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Pesticides Harming the Bay

A new report released yesterday called on homeowners around the Chesapeake Bay to understand the consequences of common household pesticides and to reduce their use of the toxic substances. Here is the text of the release:

Pesticides: The Unaddressed Bay Polluter
Government and Public Urged to Tackle Chemical Threat

For release Thursday July 30, 2009

Baltimore MD, 07/30/2009 – Unaddressed pesticide pollution is contributing to the deterioration of the Chesapeake, according to a report issued today by the Pesticides and the Chesapeake Bay Watershed Project, a diverse group of 100-plus scientists, public health experts and others working under the sponsorship of the Maryland Pesticide Network and the Johns Hopkins Center for a Livable Future.

The report urges government agencies at all levels to make reducing pesticide contamination a priority and to expand and accelerate research into the impact of this environmental threat to the Bay.

The report – Pesticides and the Maryland Chesapeake Bay Watershed: Understanding the Problem and Identifying Solutions to Reduce the Impact of Pesticides on the Watershed – is the product of two years of study. It emphasizes that while more data are needed, certain pesticides are known to have a potential adverse impact on Bay.

“The Chesapeake Bay is the largest and most biologically diverse estuary in America,” said Robert SanGeorge, Project Director. “More than 16 million people live around the watershed, creating multiple stressors on this fragile environment. Agricultural nutrient runoff is certainly a problem. But perhaps equally important is agricultural pesticide runoff and the pesticides that end up in the Bay as a result of residential lawn care and golf course maintenance, as well as everyday consumer products such as household cleansers and personal antibacterial products.”

The report recommends that farmers be encouraged to use “best management practices” to reduce the quantity of pesticides entering the watershed, and that governments provide incentives to help them transition from unsustainable agricultural methods to strategies that reduce or eliminate reliance on pesticides. Among other major recommendations, the report urges:
• Expansion of the U.S. EPA’s Chesapeake Bay Program beyond nutrient (fertilizer) management to include pesticides.
• Federal and state funding for research on the effects of endocrine-disrupting chemicals, including pesticides in the watershed and their suspected link to sex alteration in fish and other adverse effects.
• Adoption by the agricultural, commercial and residential sectors of integrated pest management and other methodologies such as natural lawn care, that focus on pest prevention and do not rely on pesticides.
• The commercial sector to be proactive in developing and offering healthier technologies, services and products.
• Education of consumers and farmers regarding the potential adverse health impacts of pesticide exposures.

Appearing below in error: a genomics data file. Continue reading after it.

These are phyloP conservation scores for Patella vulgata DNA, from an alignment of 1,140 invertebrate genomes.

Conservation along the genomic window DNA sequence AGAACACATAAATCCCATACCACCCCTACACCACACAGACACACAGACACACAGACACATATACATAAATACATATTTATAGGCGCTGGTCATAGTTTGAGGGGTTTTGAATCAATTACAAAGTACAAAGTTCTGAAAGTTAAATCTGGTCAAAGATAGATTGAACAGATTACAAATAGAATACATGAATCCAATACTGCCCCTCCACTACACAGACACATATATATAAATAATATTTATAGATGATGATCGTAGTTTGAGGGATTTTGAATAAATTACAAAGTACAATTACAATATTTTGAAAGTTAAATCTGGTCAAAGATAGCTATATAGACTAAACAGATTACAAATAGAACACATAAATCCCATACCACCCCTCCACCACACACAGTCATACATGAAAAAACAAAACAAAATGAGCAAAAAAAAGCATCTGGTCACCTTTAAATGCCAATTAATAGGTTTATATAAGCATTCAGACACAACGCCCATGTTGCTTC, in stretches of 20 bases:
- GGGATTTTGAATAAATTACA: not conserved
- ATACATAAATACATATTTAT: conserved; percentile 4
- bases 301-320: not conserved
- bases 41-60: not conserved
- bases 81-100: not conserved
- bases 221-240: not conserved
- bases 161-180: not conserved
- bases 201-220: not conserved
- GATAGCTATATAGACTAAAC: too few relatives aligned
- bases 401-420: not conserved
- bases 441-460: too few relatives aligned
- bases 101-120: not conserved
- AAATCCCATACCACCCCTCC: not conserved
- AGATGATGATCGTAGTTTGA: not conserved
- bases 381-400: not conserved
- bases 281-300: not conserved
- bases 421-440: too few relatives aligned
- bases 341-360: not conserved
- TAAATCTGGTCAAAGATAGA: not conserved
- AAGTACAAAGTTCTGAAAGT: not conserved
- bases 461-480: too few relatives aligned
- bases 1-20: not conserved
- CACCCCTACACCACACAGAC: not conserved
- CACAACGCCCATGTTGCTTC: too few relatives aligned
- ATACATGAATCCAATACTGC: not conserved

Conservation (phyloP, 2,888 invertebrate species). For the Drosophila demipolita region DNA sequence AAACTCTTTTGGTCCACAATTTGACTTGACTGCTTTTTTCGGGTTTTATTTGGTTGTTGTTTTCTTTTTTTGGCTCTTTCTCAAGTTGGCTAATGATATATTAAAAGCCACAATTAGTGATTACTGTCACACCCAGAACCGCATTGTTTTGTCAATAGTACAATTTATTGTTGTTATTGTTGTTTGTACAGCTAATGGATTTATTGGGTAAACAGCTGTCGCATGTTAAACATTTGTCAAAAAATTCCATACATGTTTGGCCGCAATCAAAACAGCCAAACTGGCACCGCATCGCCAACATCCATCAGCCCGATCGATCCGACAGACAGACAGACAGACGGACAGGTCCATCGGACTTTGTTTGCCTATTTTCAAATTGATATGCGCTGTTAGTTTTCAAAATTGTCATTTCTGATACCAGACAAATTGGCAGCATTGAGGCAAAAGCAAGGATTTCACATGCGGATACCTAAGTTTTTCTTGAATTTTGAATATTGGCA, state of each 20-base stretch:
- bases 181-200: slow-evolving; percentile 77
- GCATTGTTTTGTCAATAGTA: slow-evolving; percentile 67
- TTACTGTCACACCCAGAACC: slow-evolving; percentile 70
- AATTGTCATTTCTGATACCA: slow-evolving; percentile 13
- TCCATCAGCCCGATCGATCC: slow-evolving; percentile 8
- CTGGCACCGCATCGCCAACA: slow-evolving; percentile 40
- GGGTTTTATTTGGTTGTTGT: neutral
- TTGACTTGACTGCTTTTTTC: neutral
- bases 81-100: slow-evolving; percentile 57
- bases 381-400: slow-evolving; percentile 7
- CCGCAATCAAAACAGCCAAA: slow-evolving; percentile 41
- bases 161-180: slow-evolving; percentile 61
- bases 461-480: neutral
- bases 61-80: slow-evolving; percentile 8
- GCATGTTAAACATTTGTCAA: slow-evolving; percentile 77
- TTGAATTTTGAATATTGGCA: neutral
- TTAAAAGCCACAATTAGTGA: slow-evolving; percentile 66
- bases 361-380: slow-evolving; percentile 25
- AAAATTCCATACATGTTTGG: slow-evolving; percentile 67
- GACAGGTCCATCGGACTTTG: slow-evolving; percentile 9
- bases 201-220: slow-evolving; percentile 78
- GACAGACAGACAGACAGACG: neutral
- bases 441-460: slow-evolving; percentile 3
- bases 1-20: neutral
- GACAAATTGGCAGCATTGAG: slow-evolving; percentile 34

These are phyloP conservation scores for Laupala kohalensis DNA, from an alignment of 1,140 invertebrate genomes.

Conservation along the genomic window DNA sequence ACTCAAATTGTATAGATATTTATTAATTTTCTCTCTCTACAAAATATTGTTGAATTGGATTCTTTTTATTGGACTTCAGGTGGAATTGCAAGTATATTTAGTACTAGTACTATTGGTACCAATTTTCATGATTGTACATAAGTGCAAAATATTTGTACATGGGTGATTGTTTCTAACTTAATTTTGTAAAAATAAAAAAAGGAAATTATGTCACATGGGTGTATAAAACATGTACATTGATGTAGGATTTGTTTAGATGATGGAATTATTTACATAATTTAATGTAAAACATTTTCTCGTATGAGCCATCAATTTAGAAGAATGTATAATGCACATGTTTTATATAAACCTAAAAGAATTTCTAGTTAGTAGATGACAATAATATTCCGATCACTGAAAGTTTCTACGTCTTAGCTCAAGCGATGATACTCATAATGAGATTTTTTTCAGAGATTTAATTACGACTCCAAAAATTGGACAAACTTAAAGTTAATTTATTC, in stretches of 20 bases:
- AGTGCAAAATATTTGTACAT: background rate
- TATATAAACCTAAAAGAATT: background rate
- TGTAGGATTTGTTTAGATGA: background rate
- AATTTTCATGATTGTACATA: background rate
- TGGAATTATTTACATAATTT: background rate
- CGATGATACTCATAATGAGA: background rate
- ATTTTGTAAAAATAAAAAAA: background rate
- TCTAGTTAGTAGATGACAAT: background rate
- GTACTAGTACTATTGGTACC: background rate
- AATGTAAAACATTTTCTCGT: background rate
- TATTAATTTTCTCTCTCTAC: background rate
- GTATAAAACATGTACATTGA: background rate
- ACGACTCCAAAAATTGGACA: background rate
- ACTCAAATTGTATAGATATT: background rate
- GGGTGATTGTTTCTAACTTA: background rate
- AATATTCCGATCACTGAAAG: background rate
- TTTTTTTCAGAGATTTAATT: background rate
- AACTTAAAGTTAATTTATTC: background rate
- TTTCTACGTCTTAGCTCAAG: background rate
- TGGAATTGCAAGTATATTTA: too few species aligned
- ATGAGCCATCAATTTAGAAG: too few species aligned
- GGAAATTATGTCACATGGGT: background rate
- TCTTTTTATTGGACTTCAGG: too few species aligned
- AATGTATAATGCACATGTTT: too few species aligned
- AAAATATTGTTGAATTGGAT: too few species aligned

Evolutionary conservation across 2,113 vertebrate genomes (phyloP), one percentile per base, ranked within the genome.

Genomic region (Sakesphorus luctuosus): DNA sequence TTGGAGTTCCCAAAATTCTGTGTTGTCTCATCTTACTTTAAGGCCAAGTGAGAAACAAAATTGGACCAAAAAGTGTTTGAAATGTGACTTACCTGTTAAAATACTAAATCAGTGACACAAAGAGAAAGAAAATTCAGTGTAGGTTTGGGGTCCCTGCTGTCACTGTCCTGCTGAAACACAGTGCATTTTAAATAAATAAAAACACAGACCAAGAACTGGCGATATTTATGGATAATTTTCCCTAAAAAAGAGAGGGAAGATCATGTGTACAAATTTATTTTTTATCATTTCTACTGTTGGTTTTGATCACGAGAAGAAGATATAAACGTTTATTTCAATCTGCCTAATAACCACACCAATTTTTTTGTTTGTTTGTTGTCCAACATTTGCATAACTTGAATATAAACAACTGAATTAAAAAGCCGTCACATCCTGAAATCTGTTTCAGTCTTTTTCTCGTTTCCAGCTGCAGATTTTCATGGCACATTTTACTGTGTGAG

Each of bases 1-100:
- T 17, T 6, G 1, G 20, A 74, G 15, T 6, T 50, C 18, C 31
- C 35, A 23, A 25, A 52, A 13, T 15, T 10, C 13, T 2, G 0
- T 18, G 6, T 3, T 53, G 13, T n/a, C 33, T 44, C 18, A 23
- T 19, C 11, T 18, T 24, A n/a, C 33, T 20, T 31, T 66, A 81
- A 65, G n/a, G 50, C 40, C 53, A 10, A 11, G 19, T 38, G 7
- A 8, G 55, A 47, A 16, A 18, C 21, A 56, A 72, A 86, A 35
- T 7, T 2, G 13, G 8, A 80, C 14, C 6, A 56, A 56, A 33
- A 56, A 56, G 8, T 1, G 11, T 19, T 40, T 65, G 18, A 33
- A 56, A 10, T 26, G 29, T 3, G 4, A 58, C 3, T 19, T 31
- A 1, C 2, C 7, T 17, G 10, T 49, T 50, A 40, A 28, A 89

The report reviews and cites a wide range of scientific research, including:
• Pesticides and their degradation or breakdown products have been widely detected at low levels in the watershed. While the most commonly detected pesticides were herbicides used on corn, soybean and small grain crops in agricultural regions, pesticides were also detected in streams and groundwater in urban areas within the watershed.
• Several pesticides in the Potomac River are suspected of causing the phenomenon of “intersex fish” – male fish with testicular oocytes.
• Studies on the pesticide atrazine, detected in 100% of the water samples taken at 60 different stations spread across five different Bay tributaries, have documented potential adverse effects to fish at exposure levels below those predicted by EPA.
• Bay microbial communities that may serve as a precursor to change in the overall health and viability of the Bay can be altered by exposure to Roundup and atrazine, widely used in the watershed.

The Pesticides and the Chesapeake Bay Watershed Project was established more than two years ago by the Maryland Pesticide Network and the Johns Hopkins Center for a Livable Future. The Project is the first working group in Maryland dedicated to reducing the occurrence and risks of pesticides in the Bay watershed, in order to protect water quality, aquatic life, wildlife and public health. Project participants include scientists, public health experts, waterkeepers, watermen, federal, state, and county government agency representatives, representatives of the agricultural and pest management industries, and environmental organizations.

About The Author

Paul Tukey

An international leader of the green movement, Mr. Tukey is a journalist, author, filmmaker, TV host, activist and award-winning public speaker, who is widely recognized as North America's leading advocate for landscape sustainability and toxic pesticide reduction strategies.

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